Dr Peter Magubane, an internationally renowned photojournalist, was born on 18 January 1932 in Vrededorp and raised in Sophiatown. He was inspired by photography when his father, a fruit vendor, bought him a Kodak Brownie camera when Peter was a schoolboy. His photographic career began during South Africa’s struggle for democracy.
Dr Peter Magubane’s professional photographic career began in 1955 after he joined Drum magazine as a driver and messenger. He soon landed a job as a darkroom assistant to Jurgen Schadeberg. His first major assignment was covering the African National Congress’ 1955 convention.
He used his camera to take images of the experiences and struggles of black South Africans during apartheid. These images reached the world’s media showing them the ongoing injustices that occurred in South Africa at that time. This is the story of a great man who was more hurt that some of his images did not reach the world’s media because a policeman forced him to expose his camera film to light than by the fact that the same policeman broke his nose.
Peter was there documenting with his camera the protests against the Pass Laws, the rise of Umkhonto we Sizwe, Nelson Mandela’s arrest, the Rivonia Trial, the banning of the ANC, the Sharpeville riots, the rise of Steve Biko’s Black Consciousness Movement, and the Soweto student uprisings. At the Soweto uprising he informed rioting students that “A struggle without documentation is no struggle”. As a result of his involvement in the Soweto uprisings, his house was destroyed in a fire and he was detained with fellow black journalists for 123 days.
His application in 1957 to join the all white Photographic Society of South Africa was turned down. The Drum photographers then formed the non-racial Progressive Photographic Society. In 1961. Dr Magubane was the first black photographer in South Africa to hold his own exhibition. His employers at the Rand Daily Mail erected his own darkroom. The laws of South Africa at the time did not allow him to share the same darkroom as his white colleagues. He was the first black photographer at this publication and was employed there from 1967 until 1980. This included a 5-year banning order until 1975. During this period he endured 98 days in solitary confinement and six months imprisonment.
Dr Magubane also experienced harassment, beatings, buckshot wounds, long periods of arrest and interrogation. He was shot seventeen times at a student’s funeral in Natalspruit. He spent 586 days in solitary confinement in 1969. He hid his camera from police. He would hide it in a hollowed out Bible, inside his jacket, a milk carton or half a loaf of bread. He pretended to eat the bread while taking images.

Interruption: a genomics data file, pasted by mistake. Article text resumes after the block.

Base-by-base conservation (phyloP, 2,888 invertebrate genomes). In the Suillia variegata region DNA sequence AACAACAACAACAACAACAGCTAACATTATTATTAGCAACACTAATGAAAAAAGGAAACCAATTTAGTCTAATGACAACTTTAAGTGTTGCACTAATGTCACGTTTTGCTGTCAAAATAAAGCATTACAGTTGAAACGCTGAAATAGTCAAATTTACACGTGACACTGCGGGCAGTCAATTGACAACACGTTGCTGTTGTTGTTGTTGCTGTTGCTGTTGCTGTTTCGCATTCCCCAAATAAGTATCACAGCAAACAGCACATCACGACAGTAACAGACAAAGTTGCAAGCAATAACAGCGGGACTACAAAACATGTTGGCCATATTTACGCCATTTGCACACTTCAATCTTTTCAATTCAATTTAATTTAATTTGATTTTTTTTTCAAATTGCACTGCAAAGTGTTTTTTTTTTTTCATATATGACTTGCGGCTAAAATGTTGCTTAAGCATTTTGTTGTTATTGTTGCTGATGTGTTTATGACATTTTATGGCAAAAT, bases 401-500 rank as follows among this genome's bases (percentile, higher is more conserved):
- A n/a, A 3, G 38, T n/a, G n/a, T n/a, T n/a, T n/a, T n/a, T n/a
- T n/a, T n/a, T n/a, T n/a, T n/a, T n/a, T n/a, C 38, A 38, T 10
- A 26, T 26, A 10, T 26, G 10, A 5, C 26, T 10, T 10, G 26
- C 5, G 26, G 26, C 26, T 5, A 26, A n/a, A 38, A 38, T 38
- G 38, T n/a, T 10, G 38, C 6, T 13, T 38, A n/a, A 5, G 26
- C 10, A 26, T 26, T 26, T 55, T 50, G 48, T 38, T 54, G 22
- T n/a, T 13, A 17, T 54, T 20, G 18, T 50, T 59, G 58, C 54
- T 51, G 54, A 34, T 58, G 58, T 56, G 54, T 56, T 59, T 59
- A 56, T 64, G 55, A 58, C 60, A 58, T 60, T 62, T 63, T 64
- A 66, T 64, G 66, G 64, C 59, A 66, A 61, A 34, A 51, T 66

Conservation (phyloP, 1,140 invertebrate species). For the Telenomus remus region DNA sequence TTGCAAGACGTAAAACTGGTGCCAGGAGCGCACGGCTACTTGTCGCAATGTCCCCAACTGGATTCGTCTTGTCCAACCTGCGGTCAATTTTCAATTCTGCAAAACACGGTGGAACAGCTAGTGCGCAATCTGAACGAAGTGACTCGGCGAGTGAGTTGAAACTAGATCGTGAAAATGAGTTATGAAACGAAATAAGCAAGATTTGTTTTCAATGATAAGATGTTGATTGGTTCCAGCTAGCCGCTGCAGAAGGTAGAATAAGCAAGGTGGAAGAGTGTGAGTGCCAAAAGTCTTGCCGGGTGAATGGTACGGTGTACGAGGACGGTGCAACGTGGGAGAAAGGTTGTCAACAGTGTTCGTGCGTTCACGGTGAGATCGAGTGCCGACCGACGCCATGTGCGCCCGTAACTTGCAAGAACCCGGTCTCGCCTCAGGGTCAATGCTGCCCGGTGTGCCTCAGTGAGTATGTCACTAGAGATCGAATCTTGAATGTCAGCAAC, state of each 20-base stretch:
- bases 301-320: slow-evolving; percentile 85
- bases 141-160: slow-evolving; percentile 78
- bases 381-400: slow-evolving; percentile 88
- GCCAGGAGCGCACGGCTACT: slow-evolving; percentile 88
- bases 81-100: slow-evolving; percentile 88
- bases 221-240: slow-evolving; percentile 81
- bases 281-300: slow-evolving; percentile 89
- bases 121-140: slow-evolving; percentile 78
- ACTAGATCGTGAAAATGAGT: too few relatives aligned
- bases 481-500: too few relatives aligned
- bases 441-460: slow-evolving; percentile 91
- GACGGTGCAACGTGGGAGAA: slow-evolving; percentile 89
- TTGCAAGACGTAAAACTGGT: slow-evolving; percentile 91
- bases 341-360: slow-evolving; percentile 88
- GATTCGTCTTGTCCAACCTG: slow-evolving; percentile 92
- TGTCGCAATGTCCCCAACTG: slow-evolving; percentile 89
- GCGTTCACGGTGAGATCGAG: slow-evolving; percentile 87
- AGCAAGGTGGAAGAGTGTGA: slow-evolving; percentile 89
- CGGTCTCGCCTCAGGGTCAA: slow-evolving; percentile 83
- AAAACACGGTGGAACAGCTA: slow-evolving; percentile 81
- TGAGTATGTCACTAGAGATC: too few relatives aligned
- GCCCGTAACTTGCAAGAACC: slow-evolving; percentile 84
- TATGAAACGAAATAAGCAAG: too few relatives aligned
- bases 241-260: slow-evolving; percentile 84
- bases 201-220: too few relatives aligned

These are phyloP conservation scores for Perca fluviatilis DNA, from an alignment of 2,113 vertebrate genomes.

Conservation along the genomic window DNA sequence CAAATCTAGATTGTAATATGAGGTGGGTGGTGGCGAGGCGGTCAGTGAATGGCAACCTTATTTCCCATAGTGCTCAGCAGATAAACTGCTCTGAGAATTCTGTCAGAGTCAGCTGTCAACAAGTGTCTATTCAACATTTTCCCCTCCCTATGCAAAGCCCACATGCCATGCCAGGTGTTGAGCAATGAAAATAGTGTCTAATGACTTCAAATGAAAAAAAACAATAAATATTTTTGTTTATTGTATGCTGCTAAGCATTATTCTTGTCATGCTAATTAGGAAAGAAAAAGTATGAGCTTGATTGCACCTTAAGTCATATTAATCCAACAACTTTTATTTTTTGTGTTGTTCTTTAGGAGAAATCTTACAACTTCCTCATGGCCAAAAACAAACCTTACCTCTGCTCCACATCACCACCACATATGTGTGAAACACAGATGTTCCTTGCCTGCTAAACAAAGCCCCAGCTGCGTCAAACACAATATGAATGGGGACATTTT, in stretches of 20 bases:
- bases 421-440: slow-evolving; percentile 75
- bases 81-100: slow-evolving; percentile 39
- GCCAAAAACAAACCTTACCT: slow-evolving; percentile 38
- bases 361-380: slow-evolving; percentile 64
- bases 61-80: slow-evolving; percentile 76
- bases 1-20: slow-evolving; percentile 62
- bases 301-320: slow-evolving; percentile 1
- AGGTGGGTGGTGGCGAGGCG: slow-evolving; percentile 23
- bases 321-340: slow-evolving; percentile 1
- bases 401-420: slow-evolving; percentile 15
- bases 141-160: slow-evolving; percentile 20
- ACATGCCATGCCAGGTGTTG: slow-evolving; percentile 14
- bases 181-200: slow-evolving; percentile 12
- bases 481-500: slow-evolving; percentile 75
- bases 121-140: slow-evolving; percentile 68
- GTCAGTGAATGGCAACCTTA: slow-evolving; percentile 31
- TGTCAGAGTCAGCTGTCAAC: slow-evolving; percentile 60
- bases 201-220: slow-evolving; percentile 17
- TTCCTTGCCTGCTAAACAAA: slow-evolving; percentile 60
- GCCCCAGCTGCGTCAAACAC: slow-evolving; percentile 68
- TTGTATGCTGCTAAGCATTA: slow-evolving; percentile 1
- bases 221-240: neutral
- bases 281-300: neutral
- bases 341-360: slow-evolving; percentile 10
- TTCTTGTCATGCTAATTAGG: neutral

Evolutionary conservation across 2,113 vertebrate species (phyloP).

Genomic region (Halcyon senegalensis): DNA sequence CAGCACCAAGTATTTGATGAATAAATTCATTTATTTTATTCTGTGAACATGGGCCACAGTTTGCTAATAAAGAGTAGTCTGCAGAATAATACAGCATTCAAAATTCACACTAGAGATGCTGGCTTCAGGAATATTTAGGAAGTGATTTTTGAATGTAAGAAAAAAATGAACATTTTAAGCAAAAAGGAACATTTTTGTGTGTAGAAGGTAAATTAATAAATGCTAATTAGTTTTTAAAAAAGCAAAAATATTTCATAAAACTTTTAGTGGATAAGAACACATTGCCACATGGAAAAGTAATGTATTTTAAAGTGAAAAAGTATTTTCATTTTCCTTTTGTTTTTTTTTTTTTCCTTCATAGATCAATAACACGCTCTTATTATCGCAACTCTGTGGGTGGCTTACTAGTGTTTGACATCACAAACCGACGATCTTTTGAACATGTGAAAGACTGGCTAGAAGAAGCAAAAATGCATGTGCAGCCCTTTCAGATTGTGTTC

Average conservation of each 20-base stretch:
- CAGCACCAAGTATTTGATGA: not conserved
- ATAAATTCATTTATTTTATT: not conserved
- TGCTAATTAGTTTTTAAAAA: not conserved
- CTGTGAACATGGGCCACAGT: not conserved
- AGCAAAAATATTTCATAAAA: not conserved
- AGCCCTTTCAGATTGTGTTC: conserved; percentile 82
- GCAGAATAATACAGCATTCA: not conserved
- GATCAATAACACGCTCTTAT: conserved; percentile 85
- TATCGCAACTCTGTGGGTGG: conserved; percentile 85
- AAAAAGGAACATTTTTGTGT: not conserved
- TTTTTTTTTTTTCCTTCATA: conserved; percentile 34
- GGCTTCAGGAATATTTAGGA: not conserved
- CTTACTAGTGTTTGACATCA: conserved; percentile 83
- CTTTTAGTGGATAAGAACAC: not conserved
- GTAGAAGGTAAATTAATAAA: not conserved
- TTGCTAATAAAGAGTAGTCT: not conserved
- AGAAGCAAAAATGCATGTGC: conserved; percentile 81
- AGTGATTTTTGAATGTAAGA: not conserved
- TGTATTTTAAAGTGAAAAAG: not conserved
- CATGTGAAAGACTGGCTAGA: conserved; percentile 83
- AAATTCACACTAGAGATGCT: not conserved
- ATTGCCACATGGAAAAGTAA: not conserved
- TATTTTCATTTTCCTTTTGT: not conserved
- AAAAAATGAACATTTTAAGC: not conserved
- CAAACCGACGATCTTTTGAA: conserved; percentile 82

He spent some time in London during the early 1960s and worked for Time magazine between 1978 and 1980. He also spent some time in New York from 1980. He has also worked for publications such as National Geographic, Life, New York Times, Washington Post, Paris Match and Sports Illustrated. The United Nations has also been one of his clients.
His association with Nelson and Winnie Mandela, both professionally and as friends, began in the 1950s. He was Madiba’s official photographer from the time of his release until his early years in the Presidency.
Dr Magubane has captured the complex tribal and territorial conflicts following South Africa’s transition to democracy. He then turned his attention to capturing the cultural traditions of post-democratic South Africa.
Dr Magubane considers his greatest honour the South African Order of Meritorious Service Silver Class II, presented by President Nelson Mandela. He has been known many times to put his camera aside to stop people from being killed. For this he was awarded the American National Professional Photographers Association Humanistic Award. He was the first black South African to win Press Photo of the Year in 1958.
He holds nine honorary doctorates and has been awarded a Cornel Cappa Lifetime Achievement Award from the International Center of Photography in New York. Other awards include, the Robert Capa Award, the Special Missouri Honor Medal for Distinguished Service in Journalism, the Martin Luther King Luthuli Award, a Lifetime Achievement Award from the Mother Jones Foundation and Leica Cameras, and a Fellowship by the Tom Hopkinson School of Journalism and Cultural Studies at the University of Wales. Early awards on home soils included an excellence in journalism award presented by Walter Cronkite and sponsored by Stellenbosch Farmers’ Winery.
Dr Magubane has twice exhibited 100 of what he considers his most iconic images of Nelson Mandela: once at a United Nations gathering in Poland, where the exhibition was opened by former Polish President Lech Walesa. The second exhibition has been scheduled for the period 1 July to 30 September 2018 at the Nelson Mandela Gateway to Robben Island. These images were gifted by Dr Peter Magubane to the Nelson Mandela Foundation.